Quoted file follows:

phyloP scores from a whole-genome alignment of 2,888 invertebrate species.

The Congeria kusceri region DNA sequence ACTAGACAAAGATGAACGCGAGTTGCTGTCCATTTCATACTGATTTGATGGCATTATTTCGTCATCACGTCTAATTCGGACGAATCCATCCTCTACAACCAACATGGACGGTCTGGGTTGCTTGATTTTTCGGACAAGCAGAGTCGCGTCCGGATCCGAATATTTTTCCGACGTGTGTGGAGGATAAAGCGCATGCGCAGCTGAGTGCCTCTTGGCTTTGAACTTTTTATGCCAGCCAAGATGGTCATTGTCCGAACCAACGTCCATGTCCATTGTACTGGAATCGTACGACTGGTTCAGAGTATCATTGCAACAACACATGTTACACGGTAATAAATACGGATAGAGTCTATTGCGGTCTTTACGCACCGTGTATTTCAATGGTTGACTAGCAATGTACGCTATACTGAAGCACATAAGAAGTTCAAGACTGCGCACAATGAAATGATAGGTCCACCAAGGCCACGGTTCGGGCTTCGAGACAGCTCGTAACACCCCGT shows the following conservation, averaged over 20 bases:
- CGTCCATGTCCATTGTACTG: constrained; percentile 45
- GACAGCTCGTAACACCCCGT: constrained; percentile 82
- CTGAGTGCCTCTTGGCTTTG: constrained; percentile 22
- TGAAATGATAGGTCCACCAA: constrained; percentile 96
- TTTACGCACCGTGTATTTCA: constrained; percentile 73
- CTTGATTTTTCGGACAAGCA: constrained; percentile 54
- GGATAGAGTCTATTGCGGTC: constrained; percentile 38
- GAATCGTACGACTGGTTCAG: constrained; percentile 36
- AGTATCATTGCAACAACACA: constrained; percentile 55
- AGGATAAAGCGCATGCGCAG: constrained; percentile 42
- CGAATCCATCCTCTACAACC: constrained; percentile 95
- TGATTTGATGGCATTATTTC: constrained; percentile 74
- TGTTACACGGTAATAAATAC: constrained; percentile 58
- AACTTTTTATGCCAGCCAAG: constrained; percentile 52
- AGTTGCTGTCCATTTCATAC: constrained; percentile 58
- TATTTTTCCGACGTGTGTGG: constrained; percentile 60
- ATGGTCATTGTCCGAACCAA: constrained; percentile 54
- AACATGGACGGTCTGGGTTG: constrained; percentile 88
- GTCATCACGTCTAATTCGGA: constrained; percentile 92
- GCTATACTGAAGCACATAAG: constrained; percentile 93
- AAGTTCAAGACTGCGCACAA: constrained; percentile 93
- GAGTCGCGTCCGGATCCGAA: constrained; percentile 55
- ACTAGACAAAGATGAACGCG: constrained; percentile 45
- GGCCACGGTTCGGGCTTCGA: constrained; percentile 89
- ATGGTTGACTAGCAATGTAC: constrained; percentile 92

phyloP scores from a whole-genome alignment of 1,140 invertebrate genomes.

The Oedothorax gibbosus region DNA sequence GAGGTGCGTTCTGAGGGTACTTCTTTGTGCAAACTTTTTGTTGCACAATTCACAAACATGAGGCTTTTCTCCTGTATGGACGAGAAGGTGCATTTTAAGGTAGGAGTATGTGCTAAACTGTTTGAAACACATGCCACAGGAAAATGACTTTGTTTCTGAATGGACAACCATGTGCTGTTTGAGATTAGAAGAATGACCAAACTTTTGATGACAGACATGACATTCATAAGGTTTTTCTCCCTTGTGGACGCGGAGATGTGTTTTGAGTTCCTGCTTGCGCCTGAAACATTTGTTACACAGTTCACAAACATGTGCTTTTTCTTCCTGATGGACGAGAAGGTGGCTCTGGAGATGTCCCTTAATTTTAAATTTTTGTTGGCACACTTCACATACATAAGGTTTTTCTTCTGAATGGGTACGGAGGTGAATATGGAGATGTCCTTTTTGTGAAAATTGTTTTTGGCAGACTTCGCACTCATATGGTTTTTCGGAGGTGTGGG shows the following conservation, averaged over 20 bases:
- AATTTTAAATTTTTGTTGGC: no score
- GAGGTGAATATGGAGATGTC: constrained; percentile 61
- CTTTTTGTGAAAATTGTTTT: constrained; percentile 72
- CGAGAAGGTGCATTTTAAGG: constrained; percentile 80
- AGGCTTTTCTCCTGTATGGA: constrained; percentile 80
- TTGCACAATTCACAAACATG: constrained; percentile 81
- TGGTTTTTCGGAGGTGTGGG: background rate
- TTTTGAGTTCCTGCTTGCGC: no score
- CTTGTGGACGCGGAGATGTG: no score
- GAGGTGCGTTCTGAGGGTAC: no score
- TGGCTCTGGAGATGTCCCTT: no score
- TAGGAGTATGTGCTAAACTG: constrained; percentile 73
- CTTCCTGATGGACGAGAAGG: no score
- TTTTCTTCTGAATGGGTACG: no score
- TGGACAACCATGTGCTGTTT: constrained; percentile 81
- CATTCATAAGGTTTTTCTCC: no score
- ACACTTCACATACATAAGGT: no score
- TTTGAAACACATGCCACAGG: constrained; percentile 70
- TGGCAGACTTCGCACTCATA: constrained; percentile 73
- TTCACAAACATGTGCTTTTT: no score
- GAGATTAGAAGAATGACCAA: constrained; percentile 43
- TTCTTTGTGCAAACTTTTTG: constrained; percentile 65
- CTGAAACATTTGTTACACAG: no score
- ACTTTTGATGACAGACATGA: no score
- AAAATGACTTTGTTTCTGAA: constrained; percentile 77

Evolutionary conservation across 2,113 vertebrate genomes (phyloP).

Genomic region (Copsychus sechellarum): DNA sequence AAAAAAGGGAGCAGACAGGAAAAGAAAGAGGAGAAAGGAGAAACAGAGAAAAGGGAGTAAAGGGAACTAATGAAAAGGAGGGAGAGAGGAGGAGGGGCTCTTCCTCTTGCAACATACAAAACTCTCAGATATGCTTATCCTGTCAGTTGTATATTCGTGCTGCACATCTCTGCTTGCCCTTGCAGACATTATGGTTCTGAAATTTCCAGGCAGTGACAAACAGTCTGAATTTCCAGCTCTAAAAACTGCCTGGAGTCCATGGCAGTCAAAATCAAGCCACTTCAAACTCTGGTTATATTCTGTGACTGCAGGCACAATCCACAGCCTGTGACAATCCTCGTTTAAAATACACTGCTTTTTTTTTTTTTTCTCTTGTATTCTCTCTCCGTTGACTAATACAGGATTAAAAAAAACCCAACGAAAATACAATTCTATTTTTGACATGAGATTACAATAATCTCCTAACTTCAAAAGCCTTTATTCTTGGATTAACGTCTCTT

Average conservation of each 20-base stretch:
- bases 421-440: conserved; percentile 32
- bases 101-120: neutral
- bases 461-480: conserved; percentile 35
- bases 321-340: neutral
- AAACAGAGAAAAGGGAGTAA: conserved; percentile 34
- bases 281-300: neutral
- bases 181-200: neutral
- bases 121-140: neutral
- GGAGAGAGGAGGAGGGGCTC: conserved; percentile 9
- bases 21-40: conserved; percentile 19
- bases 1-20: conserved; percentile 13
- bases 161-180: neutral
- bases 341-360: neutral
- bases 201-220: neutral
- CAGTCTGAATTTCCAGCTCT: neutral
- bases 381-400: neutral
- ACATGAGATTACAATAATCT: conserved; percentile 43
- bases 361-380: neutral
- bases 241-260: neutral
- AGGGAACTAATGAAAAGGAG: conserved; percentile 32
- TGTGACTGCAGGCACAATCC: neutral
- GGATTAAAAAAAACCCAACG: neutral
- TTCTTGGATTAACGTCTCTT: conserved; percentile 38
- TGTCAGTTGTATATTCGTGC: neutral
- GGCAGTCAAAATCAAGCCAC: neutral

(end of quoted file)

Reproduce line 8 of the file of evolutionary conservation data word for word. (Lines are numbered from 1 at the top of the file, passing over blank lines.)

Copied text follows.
- CTTGATTTTTCGGACAAGCA: constrained; percentile 54